Panicum virgatum 'Shenandoah'

This grass can easily be mistaken for Japanese Blood grass (Imperata cylindrica 'Rubra'). The leaf tips turn red soon after it starts to grow in the spring. In fall the foliage is a spectacular deep burgundy color.

We carry three Panicums that have red foliage in the fall. Here are the differences between 'Shenandoah', 'Squaw' and 'Rotstrahlbusch':

  • 'Shenandoah' and 'Squaw' have a cascading form, while 'Rotstrahlbusch' is distinctly upright
  • 'Shenandoah' and 'Squaw' are the same height while 'Rotstrahlbusch' is smaller
  • leaves of 'Rotstrahlbusch' are slightly narrower than 'Shenandoah' and 'Squaw'
  • the foliage of 'Shenandoah' starts green with the leaf tips turning dark red leaf in early June; 'Squaw' is green until fall when they turn burgundy; leaves of 'Rotstrahlbusch' are tinged with red all growing season, turning red in the fall
  • the fall color of 'Shenandoah' and 'Squaw' is burgundy; 'Rotstrahlbusch' is red
  • all three have burgundy seedheads

Description: warm season*; sod forming (slow spreader)
Foliage is green; blade is 13 mm wide ( 1/2"); tips turn a deep red in the summer; 100-120 cm (40-48")
Flowers tinged with pink; 125-150 cm (50-60")

Ideal conditions: full sun; prefers moist fertile soil, but adapts to a wide range of soil conditions

Coldest zone: 4 (find your zone; further info on plant hardiness)

Partner with: Monarda bradburiana, Eupatorium cannabinum, Andropogon 'New Wave'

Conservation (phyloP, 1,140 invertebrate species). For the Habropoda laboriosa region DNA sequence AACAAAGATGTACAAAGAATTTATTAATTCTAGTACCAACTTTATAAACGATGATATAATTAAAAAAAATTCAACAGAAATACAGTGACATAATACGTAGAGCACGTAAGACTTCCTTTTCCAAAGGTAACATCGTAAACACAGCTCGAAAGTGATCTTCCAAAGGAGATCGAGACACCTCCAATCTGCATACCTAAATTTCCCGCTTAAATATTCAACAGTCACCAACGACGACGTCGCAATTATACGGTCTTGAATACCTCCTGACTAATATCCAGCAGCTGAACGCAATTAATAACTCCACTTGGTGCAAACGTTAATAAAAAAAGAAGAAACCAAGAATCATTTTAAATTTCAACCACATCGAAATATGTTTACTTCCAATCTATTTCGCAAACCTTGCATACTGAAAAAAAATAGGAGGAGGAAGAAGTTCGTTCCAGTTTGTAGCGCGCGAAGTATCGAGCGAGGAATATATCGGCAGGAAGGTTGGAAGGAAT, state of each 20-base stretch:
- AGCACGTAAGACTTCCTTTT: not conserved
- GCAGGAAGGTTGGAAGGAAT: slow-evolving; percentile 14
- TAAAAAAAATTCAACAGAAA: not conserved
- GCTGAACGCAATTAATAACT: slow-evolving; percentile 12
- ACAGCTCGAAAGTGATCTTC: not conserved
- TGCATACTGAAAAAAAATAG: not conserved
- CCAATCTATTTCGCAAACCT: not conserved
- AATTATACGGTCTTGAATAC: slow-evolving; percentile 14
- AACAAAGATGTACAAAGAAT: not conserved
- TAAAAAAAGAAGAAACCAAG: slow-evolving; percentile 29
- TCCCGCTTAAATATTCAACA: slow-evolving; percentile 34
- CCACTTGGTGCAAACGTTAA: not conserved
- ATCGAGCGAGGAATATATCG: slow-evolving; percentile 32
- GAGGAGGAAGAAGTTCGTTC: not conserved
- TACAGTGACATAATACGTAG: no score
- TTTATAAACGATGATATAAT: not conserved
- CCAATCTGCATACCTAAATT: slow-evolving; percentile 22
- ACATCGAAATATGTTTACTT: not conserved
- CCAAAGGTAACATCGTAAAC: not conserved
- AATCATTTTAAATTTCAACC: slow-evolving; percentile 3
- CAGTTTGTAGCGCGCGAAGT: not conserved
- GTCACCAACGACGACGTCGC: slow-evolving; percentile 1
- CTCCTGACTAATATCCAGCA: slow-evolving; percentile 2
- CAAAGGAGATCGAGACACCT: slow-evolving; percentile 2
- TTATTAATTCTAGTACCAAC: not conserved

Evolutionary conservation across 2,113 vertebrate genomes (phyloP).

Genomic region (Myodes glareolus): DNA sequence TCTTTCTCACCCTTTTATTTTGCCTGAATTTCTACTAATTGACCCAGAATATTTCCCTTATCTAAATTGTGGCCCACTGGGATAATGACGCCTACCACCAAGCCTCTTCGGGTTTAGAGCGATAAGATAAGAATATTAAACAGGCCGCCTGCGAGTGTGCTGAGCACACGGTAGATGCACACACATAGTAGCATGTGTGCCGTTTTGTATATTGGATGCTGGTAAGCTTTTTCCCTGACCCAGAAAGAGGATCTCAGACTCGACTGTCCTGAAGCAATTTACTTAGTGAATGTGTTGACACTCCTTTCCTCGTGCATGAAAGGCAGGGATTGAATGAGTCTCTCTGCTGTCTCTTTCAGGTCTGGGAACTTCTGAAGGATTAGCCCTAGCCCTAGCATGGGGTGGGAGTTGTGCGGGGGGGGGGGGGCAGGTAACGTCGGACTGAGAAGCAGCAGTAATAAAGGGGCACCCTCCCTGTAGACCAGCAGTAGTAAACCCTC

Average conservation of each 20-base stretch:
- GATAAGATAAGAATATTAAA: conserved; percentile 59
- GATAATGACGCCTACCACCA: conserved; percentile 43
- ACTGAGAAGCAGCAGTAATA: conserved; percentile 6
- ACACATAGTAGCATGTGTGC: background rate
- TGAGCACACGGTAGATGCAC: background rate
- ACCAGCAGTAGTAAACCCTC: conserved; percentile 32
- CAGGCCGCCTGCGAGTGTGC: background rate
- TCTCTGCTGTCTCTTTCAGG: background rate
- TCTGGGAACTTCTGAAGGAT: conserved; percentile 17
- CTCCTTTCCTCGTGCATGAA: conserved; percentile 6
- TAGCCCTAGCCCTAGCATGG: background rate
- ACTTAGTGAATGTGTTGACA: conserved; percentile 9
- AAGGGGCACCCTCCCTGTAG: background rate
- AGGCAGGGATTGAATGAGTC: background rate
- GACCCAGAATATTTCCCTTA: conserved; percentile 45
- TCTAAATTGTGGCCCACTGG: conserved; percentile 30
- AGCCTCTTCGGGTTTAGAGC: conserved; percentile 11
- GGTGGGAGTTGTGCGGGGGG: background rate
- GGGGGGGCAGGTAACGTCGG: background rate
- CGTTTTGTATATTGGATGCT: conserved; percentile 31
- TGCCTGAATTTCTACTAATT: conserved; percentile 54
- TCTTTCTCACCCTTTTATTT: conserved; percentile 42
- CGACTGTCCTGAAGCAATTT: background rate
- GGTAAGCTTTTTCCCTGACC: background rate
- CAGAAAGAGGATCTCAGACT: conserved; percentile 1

Season of interest: June to winter

Drought tolerance rating: 2 (water to root depth once every 2 weeks); further info

The species is native to: prairies and open ground, open woods, brackish marshes from eastern Canada to central and eastern US and south to Central America.

Recommended plant spacing: 60-100 cm (24-40") why such a difference?

When to divide: when it shows signs of life in the spring, continuing until the new growth is about 12" tall; only in the spring (further info on dividing grasses)

When to plant or transplant: plant bare root plants only in late spring to early summer, when the soil is warm, about the same time you plant your bean or corn seeds. The roots will grow only in warm soil. Planting too early in the spring may cause the roots to rot. Similar story in the fall when the roots may not grow enough to establish before the cold and wet of winter, resulting in the demise of the plant.

When to cut back: before the new growth starts to appear, but after the cold weather is over. Cut back to about 3-4" from the crown of the plant.

Pronounciation: Panicum (PAN-ih-kum) virgatum (veer-GAH-tum)


*a warm season grass likes to grow in warm weather. Before it will show signs of life in the spring, the soil must warm up, and be warm for possibly as long as two weeks.

More ornamental grasses

Compare Panicum virgatum 'Shenandoah' to our other grasses in this handy chart.


Panicum virgatum 'Shenandoah'


from the USDA website: states and provinces where
Panicum virgatum is native